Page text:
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Leaving turkeys to roost in the trees over night? - Page 2

post #11 of 15

I got them for fun and couldn't eat them...as my husband says I am a city girl lol.  My husband built a wonderful roost and I was so excited for it and they loved it initially...the roost is at 5ft, with nice space and a roof over that. From what I read thought it would work thru winter and figured I could add sides if needed (we are in a wooded area so wind is blocked).  Then the one of their legs got injured and I realized the issue.  We built a lower roost and I started physically putting him on to get used to it and I woke up in am and he had flown to higher roost. I was shocked and I physically couldn't get him down from there he had to fly.  He made it without snapping a leg.  I will block the higher roost so they can't get to it.  Right now while it is still warm and no snow I they are just sleeping in corners of the yard (they are fenced in with my chickens but the chickens have a small coop not big enough for turkeys)  I didn't know they were BB when we got them:(  I heard their life expectancy isnt long either. Thank you for  your response I will not even bother with a plank.

post #12 of 15
Quote:
Originally Posted by johnjaha View Post

I got them for fun and couldn't eat them...as my husband says I am a city girl lol.  My husband built a wonderful roost and I was so excited for it and they loved it initially...the roost is at 5ft, with nice space and a roof over that. From what I read thought it would work thru winter and figured I could add sides if needed (we are in a wooded area so wind is blocked).  Then the one of their legs got injured and I realized the issue.  We built a lower roost and I started physically putting him on to get used to it and I woke up in am and he had flown to higher roost. I was shocked and I physically couldn't get him down from there he had to fly.  He made it without snapping a leg.  I will block the higher roost so they can't get to it.  Right now while it is still warm and no snow I they are just sleeping in corners of the yard (they are fenced in with my chickens but the chickens have a small coop not big enough for turkeys)  I didn't know they were BB when we got them:(  I heard their life expectancy isnt long either. Thank you for  your response I will not even bother with a plank.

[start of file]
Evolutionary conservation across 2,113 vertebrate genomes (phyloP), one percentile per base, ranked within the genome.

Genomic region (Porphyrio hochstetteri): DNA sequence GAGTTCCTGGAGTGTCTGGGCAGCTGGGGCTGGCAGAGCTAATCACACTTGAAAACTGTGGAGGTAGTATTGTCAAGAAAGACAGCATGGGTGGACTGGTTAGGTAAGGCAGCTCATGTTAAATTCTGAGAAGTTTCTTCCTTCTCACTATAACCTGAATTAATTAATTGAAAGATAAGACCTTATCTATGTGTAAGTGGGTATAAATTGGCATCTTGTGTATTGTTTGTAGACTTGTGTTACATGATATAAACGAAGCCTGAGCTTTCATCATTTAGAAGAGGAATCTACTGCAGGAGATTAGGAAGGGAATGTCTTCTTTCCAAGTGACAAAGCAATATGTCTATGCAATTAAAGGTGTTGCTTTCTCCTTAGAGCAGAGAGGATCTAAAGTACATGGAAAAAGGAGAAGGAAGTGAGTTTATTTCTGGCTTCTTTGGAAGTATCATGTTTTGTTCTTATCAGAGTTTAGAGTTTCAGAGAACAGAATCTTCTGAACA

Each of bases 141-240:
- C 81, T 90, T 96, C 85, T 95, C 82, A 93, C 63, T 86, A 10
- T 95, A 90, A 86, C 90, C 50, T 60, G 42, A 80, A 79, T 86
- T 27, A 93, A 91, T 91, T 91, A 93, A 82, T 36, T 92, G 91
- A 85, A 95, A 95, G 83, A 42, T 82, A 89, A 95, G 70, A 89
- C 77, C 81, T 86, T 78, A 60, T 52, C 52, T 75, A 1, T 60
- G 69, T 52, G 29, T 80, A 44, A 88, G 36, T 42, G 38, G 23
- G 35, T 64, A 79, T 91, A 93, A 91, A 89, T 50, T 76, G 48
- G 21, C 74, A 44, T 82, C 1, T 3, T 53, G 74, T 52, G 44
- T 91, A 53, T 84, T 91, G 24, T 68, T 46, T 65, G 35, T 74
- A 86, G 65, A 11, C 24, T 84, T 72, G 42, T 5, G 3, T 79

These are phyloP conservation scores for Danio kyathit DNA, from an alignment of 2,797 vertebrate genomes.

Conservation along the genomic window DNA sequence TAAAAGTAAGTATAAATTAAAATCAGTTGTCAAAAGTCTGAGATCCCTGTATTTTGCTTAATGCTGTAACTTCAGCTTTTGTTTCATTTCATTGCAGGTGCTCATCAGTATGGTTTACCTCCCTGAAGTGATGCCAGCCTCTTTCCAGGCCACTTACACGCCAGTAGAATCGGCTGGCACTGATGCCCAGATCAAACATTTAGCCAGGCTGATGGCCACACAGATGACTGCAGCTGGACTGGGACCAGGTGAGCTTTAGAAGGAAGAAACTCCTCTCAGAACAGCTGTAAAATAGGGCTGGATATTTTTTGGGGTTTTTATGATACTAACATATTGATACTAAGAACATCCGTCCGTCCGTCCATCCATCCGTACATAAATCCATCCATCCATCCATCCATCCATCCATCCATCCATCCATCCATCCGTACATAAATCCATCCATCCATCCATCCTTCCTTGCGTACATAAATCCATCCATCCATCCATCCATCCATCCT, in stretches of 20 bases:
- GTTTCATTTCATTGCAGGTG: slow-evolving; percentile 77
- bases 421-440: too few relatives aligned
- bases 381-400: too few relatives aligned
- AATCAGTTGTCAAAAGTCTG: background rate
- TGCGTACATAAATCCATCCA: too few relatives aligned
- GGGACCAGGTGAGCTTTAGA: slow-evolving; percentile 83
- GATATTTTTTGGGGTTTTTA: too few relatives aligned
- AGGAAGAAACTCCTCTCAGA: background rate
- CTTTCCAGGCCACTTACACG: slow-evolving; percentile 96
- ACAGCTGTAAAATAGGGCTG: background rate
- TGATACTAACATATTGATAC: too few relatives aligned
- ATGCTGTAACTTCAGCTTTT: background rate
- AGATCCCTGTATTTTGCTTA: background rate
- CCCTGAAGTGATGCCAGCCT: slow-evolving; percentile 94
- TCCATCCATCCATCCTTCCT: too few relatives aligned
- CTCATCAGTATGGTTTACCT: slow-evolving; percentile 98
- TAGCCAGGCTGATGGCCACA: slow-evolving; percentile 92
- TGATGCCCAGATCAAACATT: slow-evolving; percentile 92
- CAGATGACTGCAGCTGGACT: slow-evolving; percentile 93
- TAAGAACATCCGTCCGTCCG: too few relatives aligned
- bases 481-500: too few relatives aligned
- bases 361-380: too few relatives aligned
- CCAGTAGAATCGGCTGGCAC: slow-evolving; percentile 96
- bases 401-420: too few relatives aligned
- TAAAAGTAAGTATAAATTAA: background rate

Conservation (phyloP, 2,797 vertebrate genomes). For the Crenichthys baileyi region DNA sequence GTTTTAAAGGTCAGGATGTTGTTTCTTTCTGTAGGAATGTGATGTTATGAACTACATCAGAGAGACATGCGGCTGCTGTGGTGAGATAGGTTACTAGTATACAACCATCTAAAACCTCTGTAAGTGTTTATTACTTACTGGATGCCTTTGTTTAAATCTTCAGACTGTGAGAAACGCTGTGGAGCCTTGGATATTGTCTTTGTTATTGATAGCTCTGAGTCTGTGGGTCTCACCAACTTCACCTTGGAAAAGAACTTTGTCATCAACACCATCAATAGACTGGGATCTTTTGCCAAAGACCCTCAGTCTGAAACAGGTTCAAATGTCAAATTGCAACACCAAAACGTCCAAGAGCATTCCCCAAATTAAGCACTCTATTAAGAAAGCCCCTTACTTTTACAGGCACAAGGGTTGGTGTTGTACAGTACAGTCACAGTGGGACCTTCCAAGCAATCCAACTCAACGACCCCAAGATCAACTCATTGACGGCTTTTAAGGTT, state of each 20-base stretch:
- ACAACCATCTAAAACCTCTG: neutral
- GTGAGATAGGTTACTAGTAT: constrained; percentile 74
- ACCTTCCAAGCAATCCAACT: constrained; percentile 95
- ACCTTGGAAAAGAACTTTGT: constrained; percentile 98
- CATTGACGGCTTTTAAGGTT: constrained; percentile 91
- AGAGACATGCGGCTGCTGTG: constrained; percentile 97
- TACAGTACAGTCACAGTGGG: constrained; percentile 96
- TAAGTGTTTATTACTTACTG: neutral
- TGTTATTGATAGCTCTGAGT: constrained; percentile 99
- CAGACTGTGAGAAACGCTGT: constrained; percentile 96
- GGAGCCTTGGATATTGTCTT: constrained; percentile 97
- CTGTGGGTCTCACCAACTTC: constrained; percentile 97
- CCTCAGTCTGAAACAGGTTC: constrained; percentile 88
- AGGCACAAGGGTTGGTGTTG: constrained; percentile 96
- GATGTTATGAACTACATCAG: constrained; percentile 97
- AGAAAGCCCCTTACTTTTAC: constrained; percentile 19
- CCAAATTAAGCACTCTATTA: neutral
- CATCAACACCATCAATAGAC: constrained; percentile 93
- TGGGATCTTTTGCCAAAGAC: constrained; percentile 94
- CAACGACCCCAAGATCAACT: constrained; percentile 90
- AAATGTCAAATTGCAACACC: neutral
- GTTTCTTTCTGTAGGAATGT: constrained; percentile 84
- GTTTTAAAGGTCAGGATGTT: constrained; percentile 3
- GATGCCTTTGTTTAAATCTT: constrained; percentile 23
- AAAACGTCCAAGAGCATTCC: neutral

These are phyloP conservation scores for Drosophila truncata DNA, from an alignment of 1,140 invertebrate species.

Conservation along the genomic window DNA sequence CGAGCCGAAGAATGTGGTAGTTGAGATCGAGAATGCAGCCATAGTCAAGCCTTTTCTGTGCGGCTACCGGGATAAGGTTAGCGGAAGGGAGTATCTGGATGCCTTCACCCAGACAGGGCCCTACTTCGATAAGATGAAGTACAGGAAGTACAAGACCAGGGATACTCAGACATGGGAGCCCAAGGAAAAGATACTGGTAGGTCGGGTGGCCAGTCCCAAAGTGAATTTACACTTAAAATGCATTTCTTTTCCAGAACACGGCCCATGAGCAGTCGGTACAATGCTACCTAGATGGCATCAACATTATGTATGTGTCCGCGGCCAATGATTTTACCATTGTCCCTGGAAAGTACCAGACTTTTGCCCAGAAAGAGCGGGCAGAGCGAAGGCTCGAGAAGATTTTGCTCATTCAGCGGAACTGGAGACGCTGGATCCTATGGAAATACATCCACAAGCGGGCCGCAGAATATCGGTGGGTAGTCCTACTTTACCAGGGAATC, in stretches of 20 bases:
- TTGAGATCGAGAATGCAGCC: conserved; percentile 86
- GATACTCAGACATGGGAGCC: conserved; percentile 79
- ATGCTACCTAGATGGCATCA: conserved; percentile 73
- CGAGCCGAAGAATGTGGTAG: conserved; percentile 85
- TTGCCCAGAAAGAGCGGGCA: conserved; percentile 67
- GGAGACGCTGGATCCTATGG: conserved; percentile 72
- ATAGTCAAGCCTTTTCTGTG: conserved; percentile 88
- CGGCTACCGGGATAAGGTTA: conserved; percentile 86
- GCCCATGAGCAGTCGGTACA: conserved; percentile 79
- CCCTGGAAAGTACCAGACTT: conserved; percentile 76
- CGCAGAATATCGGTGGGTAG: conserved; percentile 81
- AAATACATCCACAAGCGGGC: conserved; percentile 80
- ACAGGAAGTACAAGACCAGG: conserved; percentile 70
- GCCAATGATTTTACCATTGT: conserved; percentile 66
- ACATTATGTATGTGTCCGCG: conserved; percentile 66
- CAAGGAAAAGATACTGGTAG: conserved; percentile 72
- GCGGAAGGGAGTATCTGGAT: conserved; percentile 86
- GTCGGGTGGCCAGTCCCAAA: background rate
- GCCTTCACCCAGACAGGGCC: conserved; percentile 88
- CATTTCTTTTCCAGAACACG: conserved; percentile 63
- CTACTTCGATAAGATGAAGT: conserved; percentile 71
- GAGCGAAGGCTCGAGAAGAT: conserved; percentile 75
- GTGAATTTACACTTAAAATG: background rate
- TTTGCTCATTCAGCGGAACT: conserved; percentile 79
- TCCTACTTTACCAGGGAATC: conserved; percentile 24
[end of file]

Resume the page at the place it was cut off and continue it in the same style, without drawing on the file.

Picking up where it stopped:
Oh, a couple of bales of straw/hay with a couple of 1"x8"(10") planks on top of the bales. Once the males start getting "filled out" they'll stick close to the ground. Hens, though they do get the "waddling" stage, tend to fly more (though much less than heritage turks). If you start to put out a measured ration of feed, now (weigh it in the morning and when you bring it in in the evening), it is possible to keep the wt. to a manageable level. We've had members who have kept the males going for 6-8yrs & one member claimed to have kept a BB hen for eleven years (BB hens will mate naturally with heritage toms).